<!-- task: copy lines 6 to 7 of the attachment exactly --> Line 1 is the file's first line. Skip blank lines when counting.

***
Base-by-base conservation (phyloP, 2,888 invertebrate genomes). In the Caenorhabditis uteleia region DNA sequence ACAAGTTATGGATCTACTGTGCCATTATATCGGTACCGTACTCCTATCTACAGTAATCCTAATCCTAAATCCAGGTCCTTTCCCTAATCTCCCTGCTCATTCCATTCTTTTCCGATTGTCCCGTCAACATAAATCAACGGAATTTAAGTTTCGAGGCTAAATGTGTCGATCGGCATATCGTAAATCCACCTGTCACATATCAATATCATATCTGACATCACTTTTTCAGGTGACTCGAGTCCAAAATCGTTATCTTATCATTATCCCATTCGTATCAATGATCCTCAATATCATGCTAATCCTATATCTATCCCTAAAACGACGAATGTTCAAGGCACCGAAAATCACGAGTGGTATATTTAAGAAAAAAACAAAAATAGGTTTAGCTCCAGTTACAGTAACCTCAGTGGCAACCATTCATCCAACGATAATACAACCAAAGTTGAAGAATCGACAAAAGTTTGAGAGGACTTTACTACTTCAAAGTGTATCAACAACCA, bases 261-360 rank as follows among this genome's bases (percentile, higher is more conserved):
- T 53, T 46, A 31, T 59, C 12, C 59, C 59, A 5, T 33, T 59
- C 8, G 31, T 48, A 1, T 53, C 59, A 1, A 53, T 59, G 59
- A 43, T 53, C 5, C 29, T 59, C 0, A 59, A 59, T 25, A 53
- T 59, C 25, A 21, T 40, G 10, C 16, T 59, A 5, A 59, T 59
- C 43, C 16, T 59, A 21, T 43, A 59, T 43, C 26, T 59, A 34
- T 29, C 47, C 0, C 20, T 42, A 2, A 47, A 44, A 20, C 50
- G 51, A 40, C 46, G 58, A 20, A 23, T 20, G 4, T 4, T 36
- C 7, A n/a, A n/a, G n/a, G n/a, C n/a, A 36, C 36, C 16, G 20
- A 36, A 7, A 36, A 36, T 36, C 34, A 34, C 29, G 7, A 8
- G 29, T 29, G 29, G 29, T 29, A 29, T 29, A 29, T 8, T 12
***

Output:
- C 43, C 16, T 59, A 21, T 43, A 59, T 43, C 26, T 59, A 34
- T 29, C 47, C 0, C 20, T 42, A 2, A 47, A 44, A 20, C 50